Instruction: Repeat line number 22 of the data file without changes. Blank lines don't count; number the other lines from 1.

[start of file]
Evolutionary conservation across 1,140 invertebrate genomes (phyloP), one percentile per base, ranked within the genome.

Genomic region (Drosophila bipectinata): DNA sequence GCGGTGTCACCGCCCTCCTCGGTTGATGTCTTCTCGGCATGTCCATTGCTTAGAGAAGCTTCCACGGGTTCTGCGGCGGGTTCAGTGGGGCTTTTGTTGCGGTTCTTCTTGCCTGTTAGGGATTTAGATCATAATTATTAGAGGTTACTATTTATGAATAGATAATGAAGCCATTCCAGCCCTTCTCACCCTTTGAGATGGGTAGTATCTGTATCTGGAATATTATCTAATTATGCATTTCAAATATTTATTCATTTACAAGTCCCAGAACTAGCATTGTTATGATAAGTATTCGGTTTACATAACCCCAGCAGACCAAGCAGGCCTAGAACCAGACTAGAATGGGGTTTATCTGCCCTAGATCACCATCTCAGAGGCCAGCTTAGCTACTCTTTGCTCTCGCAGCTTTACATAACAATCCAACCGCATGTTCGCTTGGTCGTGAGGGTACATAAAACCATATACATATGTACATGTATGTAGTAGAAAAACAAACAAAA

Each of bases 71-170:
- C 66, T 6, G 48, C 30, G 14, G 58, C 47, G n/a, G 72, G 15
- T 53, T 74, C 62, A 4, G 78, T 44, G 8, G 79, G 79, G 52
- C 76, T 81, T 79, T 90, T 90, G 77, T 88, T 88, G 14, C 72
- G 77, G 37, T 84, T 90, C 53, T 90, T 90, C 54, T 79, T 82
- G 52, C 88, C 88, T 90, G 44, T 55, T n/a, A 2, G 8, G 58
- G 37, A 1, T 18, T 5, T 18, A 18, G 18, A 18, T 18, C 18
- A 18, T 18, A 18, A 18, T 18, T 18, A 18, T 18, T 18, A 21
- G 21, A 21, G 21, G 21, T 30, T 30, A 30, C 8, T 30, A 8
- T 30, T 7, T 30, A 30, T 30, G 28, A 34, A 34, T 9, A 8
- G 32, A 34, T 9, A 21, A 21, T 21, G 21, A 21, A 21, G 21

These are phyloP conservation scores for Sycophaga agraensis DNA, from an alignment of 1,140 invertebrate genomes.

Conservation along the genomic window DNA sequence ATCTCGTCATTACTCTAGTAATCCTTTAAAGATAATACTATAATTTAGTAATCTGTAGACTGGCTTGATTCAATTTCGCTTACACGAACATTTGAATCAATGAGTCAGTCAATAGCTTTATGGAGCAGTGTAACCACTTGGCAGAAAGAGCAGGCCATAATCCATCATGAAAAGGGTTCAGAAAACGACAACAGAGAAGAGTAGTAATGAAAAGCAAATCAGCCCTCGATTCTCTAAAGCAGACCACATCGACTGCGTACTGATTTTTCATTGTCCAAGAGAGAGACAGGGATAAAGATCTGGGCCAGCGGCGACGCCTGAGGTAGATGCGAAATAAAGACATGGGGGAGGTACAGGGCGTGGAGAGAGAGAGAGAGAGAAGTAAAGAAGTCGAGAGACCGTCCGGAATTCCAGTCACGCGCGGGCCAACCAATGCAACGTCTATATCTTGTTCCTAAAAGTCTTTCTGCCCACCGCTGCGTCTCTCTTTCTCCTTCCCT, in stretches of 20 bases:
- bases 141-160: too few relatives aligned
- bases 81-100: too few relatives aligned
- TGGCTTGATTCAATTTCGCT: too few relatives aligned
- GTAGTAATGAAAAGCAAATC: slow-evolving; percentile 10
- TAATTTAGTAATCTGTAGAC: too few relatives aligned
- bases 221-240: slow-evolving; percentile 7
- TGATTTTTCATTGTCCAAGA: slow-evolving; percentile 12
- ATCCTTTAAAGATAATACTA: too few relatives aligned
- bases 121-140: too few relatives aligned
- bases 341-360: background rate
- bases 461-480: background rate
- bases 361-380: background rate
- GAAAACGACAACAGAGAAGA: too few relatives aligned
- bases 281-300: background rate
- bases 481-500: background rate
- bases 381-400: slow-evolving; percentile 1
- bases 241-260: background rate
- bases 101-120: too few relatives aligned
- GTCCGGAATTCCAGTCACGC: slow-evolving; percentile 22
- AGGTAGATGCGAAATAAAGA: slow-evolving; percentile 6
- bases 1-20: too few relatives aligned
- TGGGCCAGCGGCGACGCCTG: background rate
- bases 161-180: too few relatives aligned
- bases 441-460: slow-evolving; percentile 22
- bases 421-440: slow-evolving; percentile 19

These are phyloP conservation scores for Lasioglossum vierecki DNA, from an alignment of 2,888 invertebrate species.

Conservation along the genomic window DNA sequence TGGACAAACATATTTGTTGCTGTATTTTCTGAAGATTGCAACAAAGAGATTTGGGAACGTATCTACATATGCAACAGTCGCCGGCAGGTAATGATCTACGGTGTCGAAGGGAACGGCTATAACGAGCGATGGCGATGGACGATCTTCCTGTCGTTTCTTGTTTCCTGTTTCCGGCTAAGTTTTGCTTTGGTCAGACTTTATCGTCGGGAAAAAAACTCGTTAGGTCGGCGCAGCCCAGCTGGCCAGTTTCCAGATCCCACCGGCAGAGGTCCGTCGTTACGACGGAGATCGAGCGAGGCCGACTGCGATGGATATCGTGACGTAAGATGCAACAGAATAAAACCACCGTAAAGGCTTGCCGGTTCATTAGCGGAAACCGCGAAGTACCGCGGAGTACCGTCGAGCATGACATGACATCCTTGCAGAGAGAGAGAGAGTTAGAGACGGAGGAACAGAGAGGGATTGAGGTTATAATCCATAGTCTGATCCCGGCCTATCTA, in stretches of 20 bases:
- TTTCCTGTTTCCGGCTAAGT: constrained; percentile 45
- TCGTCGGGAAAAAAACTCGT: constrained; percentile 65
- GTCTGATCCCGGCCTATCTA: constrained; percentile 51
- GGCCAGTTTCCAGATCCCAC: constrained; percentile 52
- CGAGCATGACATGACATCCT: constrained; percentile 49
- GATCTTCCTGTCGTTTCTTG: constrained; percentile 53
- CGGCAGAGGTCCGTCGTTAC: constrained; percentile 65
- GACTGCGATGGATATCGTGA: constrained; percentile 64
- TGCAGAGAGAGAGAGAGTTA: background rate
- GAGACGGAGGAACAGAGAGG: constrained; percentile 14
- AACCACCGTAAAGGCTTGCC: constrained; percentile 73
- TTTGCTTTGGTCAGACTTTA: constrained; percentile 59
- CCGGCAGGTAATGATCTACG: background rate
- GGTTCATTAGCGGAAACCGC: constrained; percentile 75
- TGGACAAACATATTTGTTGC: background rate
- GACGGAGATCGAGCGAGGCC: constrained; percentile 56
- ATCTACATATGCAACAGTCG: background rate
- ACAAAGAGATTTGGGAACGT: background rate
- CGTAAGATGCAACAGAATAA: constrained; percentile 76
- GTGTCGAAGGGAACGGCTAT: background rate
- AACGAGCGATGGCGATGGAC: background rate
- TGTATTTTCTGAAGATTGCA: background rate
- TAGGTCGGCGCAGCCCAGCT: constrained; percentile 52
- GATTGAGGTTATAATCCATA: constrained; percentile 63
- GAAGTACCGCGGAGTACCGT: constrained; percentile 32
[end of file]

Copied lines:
- TGATTTTTCATTGTCCAAGA: slow-evolving; percentile 12